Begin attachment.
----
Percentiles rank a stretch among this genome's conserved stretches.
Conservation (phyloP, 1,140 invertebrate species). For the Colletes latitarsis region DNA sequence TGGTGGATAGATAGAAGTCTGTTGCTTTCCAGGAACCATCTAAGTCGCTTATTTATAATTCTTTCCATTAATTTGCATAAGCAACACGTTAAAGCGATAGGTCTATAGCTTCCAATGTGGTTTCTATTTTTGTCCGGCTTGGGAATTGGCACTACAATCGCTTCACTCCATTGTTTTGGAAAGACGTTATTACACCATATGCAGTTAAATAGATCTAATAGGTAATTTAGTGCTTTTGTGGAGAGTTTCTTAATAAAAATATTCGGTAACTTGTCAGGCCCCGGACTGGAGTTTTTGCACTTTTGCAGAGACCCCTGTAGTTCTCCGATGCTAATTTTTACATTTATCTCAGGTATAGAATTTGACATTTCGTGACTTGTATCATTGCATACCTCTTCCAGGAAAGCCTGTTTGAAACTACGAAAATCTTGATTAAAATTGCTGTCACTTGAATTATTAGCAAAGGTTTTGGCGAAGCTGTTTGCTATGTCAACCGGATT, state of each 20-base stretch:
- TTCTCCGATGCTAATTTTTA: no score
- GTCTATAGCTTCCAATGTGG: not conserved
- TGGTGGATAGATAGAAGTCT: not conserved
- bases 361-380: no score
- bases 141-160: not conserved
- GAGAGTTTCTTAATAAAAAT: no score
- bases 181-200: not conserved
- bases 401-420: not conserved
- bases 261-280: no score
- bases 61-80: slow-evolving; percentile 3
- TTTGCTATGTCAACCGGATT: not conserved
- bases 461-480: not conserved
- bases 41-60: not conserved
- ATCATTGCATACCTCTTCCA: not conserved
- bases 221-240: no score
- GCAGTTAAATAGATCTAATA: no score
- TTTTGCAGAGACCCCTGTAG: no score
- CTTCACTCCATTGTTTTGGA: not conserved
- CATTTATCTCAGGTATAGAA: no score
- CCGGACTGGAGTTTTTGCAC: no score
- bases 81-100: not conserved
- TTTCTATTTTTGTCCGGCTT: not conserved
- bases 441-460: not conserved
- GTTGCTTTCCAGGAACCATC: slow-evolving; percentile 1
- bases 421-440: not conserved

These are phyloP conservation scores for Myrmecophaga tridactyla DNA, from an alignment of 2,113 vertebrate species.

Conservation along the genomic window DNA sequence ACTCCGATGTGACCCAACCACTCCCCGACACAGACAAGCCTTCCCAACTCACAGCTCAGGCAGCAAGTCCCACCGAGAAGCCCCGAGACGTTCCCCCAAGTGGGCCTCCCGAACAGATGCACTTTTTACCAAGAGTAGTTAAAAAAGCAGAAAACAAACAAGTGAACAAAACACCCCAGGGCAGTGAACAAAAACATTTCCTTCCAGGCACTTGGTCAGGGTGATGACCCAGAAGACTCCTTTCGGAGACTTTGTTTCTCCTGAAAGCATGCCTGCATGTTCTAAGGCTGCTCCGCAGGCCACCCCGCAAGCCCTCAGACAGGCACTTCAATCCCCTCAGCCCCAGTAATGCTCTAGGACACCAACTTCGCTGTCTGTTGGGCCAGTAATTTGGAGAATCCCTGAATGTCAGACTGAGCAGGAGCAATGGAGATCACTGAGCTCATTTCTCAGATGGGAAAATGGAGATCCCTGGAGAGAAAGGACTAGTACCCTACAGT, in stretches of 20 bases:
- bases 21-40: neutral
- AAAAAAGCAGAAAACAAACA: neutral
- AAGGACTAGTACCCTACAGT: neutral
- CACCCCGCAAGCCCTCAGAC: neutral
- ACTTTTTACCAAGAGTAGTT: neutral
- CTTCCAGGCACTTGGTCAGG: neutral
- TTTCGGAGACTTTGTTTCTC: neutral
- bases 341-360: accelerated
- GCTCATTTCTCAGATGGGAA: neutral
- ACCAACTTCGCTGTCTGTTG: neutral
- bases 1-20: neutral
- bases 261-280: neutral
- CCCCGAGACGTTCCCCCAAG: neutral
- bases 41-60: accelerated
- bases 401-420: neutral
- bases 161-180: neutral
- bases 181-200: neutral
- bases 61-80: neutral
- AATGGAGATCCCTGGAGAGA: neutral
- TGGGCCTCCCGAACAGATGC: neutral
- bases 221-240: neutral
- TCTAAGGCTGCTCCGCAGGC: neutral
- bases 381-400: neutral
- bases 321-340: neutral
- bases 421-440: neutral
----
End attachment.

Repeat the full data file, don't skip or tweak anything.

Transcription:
Percentiles rank a stretch among this genome's conserved stretches.
Conservation (phyloP, 1,140 invertebrate species). For the Colletes latitarsis region DNA sequence TGGTGGATAGATAGAAGTCTGTTGCTTTCCAGGAACCATCTAAGTCGCTTATTTATAATTCTTTCCATTAATTTGCATAAGCAACACGTTAAAGCGATAGGTCTATAGCTTCCAATGTGGTTTCTATTTTTGTCCGGCTTGGGAATTGGCACTACAATCGCTTCACTCCATTGTTTTGGAAAGACGTTATTACACCATATGCAGTTAAATAGATCTAATAGGTAATTTAGTGCTTTTGTGGAGAGTTTCTTAATAAAAATATTCGGTAACTTGTCAGGCCCCGGACTGGAGTTTTTGCACTTTTGCAGAGACCCCTGTAGTTCTCCGATGCTAATTTTTACATTTATCTCAGGTATAGAATTTGACATTTCGTGACTTGTATCATTGCATACCTCTTCCAGGAAAGCCTGTTTGAAACTACGAAAATCTTGATTAAAATTGCTGTCACTTGAATTATTAGCAAAGGTTTTGGCGAAGCTGTTTGCTATGTCAACCGGATT, state of each 20-base stretch:
- TTCTCCGATGCTAATTTTTA: no score
- GTCTATAGCTTCCAATGTGG: not conserved
- TGGTGGATAGATAGAAGTCT: not conserved
- bases 361-380: no score
- bases 141-160: not conserved
- GAGAGTTTCTTAATAAAAAT: no score
- bases 181-200: not conserved
- bases 401-420: not conserved
- bases 261-280: no score
- bases 61-80: slow-evolving; percentile 3
- TTTGCTATGTCAACCGGATT: not conserved
- bases 461-480: not conserved
- bases 41-60: not conserved
- ATCATTGCATACCTCTTCCA: not conserved
- bases 221-240: no score
- GCAGTTAAATAGATCTAATA: no score
- TTTTGCAGAGACCCCTGTAG: no score
- CTTCACTCCATTGTTTTGGA: not conserved
- CATTTATCTCAGGTATAGAA: no score
- CCGGACTGGAGTTTTTGCAC: no score
- bases 81-100: not conserved
- TTTCTATTTTTGTCCGGCTT: not conserved
- bases 441-460: not conserved
- GTTGCTTTCCAGGAACCATC: slow-evolving; percentile 1
- bases 421-440: not conserved

These are phyloP conservation scores for Myrmecophaga tridactyla DNA, from an alignment of 2,113 vertebrate species.

Conservation along the genomic window DNA sequence ACTCCGATGTGACCCAACCACTCCCCGACACAGACAAGCCTTCCCAACTCACAGCTCAGGCAGCAAGTCCCACCGAGAAGCCCCGAGACGTTCCCCCAAGTGGGCCTCCCGAACAGATGCACTTTTTACCAAGAGTAGTTAAAAAAGCAGAAAACAAACAAGTGAACAAAACACCCCAGGGCAGTGAACAAAAACATTTCCTTCCAGGCACTTGGTCAGGGTGATGACCCAGAAGACTCCTTTCGGAGACTTTGTTTCTCCTGAAAGCATGCCTGCATGTTCTAAGGCTGCTCCGCAGGCCACCCCGCAAGCCCTCAGACAGGCACTTCAATCCCCTCAGCCCCAGTAATGCTCTAGGACACCAACTTCGCTGTCTGTTGGGCCAGTAATTTGGAGAATCCCTGAATGTCAGACTGAGCAGGAGCAATGGAGATCACTGAGCTCATTTCTCAGATGGGAAAATGGAGATCCCTGGAGAGAAAGGACTAGTACCCTACAGT, in stretches of 20 bases:
- bases 21-40: neutral
- AAAAAAGCAGAAAACAAACA: neutral
- AAGGACTAGTACCCTACAGT: neutral
- CACCCCGCAAGCCCTCAGAC: neutral
- ACTTTTTACCAAGAGTAGTT: neutral
- CTTCCAGGCACTTGGTCAGG: neutral
- TTTCGGAGACTTTGTTTCTC: neutral
- bases 341-360: accelerated
- GCTCATTTCTCAGATGGGAA: neutral
- ACCAACTTCGCTGTCTGTTG: neutral
- bases 1-20: neutral
- bases 261-280: neutral
- CCCCGAGACGTTCCCCCAAG: neutral
- bases 41-60: accelerated
- bases 401-420: neutral
- bases 161-180: neutral
- bases 181-200: neutral
- bases 61-80: neutral
- AATGGAGATCCCTGGAGAGA: neutral
- TGGGCCTCCCGAACAGATGC: neutral
- bases 221-240: neutral
- TCTAAGGCTGCTCCGCAGGC: neutral
- bases 381-400: neutral
- bases 321-340: neutral
- bases 421-440: neutral